book fair at a glance (photo: ana)

Elisabeth Pyroth takes us in and up some stairs, points out the different sections. Flags up the first day’s highlights. The media section where readings and interviews happen. The prize-giving ceremony at four being the climax: the prizes for Belletristik, Sachbuch/Essayistik, and Translation.

First stop for me: interviews with the five short-listed novelists. The Leipzig liest Forum. Hall 4, Stand D113 – we’ll get used to such coordinates (maybe). Jan Faktor, Helene Hegemann, Georg Klein, Lutz Seiler, Anne Weber. Rumour has it – es wird gemunkelt – it will be Klein. Lutz Seiler was amazing at the LCB, though.

Sixteen- or is it now seventeen-year-old Hegemann gets all the initial attention. The plagiarism scandal. Her long hair, in side view, conceals all but the point of her nose. Faktor doesn’t interview well. Hegemann turns on the interviewer. Seiler speaks brilliantly, The poetic touch to Klein’s discourse is putting me off his book. Weber – bilingual; more ‘temperamentvoll’ in French than in German, she is told – knows what she is doing.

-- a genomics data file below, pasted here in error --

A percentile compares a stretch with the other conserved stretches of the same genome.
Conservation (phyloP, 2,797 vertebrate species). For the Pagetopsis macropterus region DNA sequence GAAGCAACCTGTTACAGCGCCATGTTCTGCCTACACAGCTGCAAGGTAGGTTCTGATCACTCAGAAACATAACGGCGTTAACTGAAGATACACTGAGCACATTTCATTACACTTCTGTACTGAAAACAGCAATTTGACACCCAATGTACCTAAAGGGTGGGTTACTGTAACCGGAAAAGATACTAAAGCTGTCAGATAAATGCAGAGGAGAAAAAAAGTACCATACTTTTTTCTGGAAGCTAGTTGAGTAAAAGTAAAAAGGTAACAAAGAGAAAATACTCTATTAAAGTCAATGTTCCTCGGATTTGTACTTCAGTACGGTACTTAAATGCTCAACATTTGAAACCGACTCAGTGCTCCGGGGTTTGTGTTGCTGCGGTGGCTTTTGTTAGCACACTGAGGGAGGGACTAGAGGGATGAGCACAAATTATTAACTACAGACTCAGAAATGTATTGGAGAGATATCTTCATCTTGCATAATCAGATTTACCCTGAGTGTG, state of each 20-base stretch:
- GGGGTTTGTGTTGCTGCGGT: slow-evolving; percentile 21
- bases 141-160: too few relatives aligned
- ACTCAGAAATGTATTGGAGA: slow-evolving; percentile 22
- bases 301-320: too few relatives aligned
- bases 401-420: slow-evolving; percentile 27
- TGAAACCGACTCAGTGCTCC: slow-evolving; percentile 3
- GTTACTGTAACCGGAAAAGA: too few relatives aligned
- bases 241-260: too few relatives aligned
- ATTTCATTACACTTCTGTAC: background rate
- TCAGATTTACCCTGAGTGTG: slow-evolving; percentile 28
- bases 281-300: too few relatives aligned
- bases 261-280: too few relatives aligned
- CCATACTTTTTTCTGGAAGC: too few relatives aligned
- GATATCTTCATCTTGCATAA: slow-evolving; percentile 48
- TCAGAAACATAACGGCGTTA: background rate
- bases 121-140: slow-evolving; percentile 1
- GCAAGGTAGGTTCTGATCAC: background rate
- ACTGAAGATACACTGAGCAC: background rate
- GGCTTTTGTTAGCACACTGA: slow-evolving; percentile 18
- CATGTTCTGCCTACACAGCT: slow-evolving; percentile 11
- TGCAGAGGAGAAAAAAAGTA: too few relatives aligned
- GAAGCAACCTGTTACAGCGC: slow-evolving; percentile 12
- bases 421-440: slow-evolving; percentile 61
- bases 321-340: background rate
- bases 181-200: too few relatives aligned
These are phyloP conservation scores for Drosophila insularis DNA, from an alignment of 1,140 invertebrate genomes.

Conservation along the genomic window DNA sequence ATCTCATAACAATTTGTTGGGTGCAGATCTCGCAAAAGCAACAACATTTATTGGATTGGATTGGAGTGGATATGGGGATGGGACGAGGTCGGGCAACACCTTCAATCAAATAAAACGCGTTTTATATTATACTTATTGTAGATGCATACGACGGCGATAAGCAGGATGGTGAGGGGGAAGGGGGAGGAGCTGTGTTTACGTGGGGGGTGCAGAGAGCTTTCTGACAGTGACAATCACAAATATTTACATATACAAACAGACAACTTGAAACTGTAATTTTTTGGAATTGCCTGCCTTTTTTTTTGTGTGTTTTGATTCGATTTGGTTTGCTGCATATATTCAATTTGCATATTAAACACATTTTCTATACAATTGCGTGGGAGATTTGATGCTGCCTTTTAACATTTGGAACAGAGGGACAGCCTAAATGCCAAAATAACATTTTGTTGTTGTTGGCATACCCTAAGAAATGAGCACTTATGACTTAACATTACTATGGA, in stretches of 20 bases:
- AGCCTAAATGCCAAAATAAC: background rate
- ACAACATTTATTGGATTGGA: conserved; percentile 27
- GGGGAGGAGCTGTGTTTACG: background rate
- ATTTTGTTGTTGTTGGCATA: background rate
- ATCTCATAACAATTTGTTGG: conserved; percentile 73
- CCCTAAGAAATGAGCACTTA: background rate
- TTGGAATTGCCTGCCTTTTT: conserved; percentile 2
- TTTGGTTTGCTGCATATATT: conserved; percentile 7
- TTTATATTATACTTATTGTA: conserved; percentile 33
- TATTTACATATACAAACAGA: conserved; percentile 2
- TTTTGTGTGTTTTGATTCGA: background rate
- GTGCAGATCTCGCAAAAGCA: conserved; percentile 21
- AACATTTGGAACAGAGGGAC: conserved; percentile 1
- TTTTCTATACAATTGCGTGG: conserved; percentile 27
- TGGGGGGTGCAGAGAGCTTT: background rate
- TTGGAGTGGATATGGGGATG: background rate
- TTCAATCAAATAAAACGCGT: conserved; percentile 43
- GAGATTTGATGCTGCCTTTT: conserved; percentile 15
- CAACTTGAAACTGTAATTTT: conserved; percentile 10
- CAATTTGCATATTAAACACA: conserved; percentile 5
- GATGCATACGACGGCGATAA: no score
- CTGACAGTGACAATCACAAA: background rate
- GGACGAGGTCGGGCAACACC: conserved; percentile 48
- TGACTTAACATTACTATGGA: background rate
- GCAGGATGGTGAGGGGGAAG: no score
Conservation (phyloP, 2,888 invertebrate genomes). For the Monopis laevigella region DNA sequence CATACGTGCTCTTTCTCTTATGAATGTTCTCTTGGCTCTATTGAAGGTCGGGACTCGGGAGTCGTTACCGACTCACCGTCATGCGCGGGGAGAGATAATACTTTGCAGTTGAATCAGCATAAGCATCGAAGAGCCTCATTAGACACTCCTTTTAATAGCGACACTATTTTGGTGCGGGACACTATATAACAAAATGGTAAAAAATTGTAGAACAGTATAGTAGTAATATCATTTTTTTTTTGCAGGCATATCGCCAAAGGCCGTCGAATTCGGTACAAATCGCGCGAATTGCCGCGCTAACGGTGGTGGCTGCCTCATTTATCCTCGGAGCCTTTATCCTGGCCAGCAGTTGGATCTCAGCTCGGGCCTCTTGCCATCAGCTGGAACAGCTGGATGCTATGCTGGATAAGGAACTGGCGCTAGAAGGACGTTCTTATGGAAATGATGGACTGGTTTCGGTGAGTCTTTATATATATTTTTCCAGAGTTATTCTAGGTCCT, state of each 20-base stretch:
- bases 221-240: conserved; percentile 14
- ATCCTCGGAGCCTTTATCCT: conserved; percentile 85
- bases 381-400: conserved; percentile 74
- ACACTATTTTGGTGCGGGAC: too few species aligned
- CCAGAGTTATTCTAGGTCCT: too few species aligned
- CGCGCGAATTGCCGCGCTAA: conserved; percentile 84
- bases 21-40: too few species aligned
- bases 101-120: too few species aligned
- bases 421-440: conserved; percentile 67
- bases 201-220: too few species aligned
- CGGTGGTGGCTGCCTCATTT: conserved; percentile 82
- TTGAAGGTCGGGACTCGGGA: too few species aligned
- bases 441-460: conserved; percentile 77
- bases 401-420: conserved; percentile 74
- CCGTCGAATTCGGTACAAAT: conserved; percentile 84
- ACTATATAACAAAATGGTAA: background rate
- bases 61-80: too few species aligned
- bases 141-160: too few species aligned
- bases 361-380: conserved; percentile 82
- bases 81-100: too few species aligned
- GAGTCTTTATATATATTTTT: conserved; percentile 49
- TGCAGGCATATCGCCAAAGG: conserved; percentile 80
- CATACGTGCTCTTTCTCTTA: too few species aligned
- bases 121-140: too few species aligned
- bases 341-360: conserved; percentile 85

I’m rooting for Seiler.

Next stop – a Clemens Meyer interview. Hall 3, C501, the ARD TV-Forum. Meyer’s pneumatic-drill-style delivery – the opposite of what I expected. Gewalten is the book he’s promoting. A diary of 2009.

The word Literaturprolet keeps recurring. I’m taken back to the early 1980s in Scotland. Battles long since fought by Leonard & Kelman. I have to remind myself that the battle’s been fought in Germany, too. Though you wouldn’t know from this. Why is Literatur-Prolet every fifth word? Meyer, in any case, has his audience. They applaud, laugh, queue to get books signed.

glashalle (photo: jamie)